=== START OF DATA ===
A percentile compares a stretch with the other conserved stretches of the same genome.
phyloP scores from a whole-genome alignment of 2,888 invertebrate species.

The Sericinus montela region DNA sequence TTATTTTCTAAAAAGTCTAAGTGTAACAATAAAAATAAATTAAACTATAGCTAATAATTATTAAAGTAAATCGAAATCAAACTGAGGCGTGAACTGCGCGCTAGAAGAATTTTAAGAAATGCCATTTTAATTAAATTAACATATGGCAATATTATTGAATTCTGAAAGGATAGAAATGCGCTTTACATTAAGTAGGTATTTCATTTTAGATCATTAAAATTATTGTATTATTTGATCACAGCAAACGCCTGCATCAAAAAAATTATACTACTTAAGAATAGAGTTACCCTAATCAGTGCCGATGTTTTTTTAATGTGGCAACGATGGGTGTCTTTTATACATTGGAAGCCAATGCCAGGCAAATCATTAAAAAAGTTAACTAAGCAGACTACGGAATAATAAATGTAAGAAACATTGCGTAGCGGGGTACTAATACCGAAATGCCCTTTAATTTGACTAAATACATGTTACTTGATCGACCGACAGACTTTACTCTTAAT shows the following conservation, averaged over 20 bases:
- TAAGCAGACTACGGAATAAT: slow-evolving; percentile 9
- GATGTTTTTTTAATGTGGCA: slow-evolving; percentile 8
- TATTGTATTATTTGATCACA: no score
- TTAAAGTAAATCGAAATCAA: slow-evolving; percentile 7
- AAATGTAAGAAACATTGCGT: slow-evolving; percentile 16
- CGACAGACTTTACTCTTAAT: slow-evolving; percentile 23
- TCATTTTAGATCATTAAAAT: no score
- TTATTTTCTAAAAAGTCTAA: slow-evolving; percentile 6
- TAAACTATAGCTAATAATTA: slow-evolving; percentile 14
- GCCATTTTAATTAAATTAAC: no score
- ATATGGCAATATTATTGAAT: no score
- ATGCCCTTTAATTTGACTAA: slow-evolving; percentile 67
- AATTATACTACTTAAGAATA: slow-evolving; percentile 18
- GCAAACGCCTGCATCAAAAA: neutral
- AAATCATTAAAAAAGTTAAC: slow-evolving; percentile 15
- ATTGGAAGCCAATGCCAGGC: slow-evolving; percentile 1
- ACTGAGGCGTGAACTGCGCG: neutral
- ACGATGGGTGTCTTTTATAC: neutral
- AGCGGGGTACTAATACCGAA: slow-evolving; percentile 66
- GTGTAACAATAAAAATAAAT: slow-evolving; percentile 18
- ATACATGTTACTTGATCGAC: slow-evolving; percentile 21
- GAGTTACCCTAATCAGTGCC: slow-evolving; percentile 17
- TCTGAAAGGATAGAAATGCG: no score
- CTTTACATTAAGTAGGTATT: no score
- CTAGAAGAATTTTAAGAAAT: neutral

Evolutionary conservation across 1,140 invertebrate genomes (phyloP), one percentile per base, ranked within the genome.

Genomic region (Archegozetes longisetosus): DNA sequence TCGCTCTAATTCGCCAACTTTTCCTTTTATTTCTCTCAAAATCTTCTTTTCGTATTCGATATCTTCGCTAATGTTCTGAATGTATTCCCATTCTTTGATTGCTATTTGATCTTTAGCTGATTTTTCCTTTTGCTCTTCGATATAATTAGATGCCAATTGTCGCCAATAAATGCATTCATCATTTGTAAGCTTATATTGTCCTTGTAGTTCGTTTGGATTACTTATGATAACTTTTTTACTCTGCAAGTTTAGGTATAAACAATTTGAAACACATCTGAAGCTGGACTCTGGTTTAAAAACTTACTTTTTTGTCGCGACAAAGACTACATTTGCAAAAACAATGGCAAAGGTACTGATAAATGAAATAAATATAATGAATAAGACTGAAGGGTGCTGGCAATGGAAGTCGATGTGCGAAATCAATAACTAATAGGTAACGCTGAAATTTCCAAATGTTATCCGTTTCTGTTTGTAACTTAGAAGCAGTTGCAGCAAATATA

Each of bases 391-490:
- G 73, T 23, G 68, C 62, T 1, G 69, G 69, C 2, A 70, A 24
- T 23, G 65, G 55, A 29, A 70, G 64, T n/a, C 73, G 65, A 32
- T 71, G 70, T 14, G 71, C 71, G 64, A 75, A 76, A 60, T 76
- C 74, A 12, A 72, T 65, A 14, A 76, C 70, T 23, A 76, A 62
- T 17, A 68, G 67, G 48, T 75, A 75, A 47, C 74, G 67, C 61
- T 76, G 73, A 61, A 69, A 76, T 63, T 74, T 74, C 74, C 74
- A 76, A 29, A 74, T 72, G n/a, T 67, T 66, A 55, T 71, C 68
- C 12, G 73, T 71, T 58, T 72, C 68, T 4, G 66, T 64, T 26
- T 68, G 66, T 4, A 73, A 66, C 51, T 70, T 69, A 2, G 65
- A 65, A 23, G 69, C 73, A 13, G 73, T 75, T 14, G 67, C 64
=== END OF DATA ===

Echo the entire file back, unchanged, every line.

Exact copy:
A percentile compares a stretch with the other conserved stretches of the same genome.
phyloP scores from a whole-genome alignment of 2,888 invertebrate species.

The Sericinus montela region DNA sequence TTATTTTCTAAAAAGTCTAAGTGTAACAATAAAAATAAATTAAACTATAGCTAATAATTATTAAAGTAAATCGAAATCAAACTGAGGCGTGAACTGCGCGCTAGAAGAATTTTAAGAAATGCCATTTTAATTAAATTAACATATGGCAATATTATTGAATTCTGAAAGGATAGAAATGCGCTTTACATTAAGTAGGTATTTCATTTTAGATCATTAAAATTATTGTATTATTTGATCACAGCAAACGCCTGCATCAAAAAAATTATACTACTTAAGAATAGAGTTACCCTAATCAGTGCCGATGTTTTTTTAATGTGGCAACGATGGGTGTCTTTTATACATTGGAAGCCAATGCCAGGCAAATCATTAAAAAAGTTAACTAAGCAGACTACGGAATAATAAATGTAAGAAACATTGCGTAGCGGGGTACTAATACCGAAATGCCCTTTAATTTGACTAAATACATGTTACTTGATCGACCGACAGACTTTACTCTTAAT shows the following conservation, averaged over 20 bases:
- TAAGCAGACTACGGAATAAT: slow-evolving; percentile 9
- GATGTTTTTTTAATGTGGCA: slow-evolving; percentile 8
- TATTGTATTATTTGATCACA: no score
- TTAAAGTAAATCGAAATCAA: slow-evolving; percentile 7
- AAATGTAAGAAACATTGCGT: slow-evolving; percentile 16
- CGACAGACTTTACTCTTAAT: slow-evolving; percentile 23
- TCATTTTAGATCATTAAAAT: no score
- TTATTTTCTAAAAAGTCTAA: slow-evolving; percentile 6
- TAAACTATAGCTAATAATTA: slow-evolving; percentile 14
- GCCATTTTAATTAAATTAAC: no score
- ATATGGCAATATTATTGAAT: no score
- ATGCCCTTTAATTTGACTAA: slow-evolving; percentile 67
- AATTATACTACTTAAGAATA: slow-evolving; percentile 18
- GCAAACGCCTGCATCAAAAA: neutral
- AAATCATTAAAAAAGTTAAC: slow-evolving; percentile 15
- ATTGGAAGCCAATGCCAGGC: slow-evolving; percentile 1
- ACTGAGGCGTGAACTGCGCG: neutral
- ACGATGGGTGTCTTTTATAC: neutral
- AGCGGGGTACTAATACCGAA: slow-evolving; percentile 66
- GTGTAACAATAAAAATAAAT: slow-evolving; percentile 18
- ATACATGTTACTTGATCGAC: slow-evolving; percentile 21
- GAGTTACCCTAATCAGTGCC: slow-evolving; percentile 17
- TCTGAAAGGATAGAAATGCG: no score
- CTTTACATTAAGTAGGTATT: no score
- CTAGAAGAATTTTAAGAAAT: neutral

Evolutionary conservation across 1,140 invertebrate genomes (phyloP), one percentile per base, ranked within the genome.

Genomic region (Archegozetes longisetosus): DNA sequence TCGCTCTAATTCGCCAACTTTTCCTTTTATTTCTCTCAAAATCTTCTTTTCGTATTCGATATCTTCGCTAATGTTCTGAATGTATTCCCATTCTTTGATTGCTATTTGATCTTTAGCTGATTTTTCCTTTTGCTCTTCGATATAATTAGATGCCAATTGTCGCCAATAAATGCATTCATCATTTGTAAGCTTATATTGTCCTTGTAGTTCGTTTGGATTACTTATGATAACTTTTTTACTCTGCAAGTTTAGGTATAAACAATTTGAAACACATCTGAAGCTGGACTCTGGTTTAAAAACTTACTTTTTTGTCGCGACAAAGACTACATTTGCAAAAACAATGGCAAAGGTACTGATAAATGAAATAAATATAATGAATAAGACTGAAGGGTGCTGGCAATGGAAGTCGATGTGCGAAATCAATAACTAATAGGTAACGCTGAAATTTCCAAATGTTATCCGTTTCTGTTTGTAACTTAGAAGCAGTTGCAGCAAATATA

Each of bases 391-490:
- G 73, T 23, G 68, C 62, T 1, G 69, G 69, C 2, A 70, A 24
- T 23, G 65, G 55, A 29, A 70, G 64, T n/a, C 73, G 65, A 32
- T 71, G 70, T 14, G 71, C 71, G 64, A 75, A 76, A 60, T 76
- C 74, A 12, A 72, T 65, A 14, A 76, C 70, T 23, A 76, A 62
- T 17, A 68, G 67, G 48, T 75, A 75, A 47, C 74, G 67, C 61
- T 76, G 73, A 61, A 69, A 76, T 63, T 74, T 74, C 74, C 74
- A 76, A 29, A 74, T 72, G n/a, T 67, T 66, A 55, T 71, C 68
- C 12, G 73, T 71, T 58, T 72, C 68, T 4, G 66, T 64, T 26
- T 68, G 66, T 4, A 73, A 66, C 51, T 70, T 69, A 2, G 65
- A 65, A 23, G 69, C 73, A 13, G 73, T 75, T 14, G 67, C 64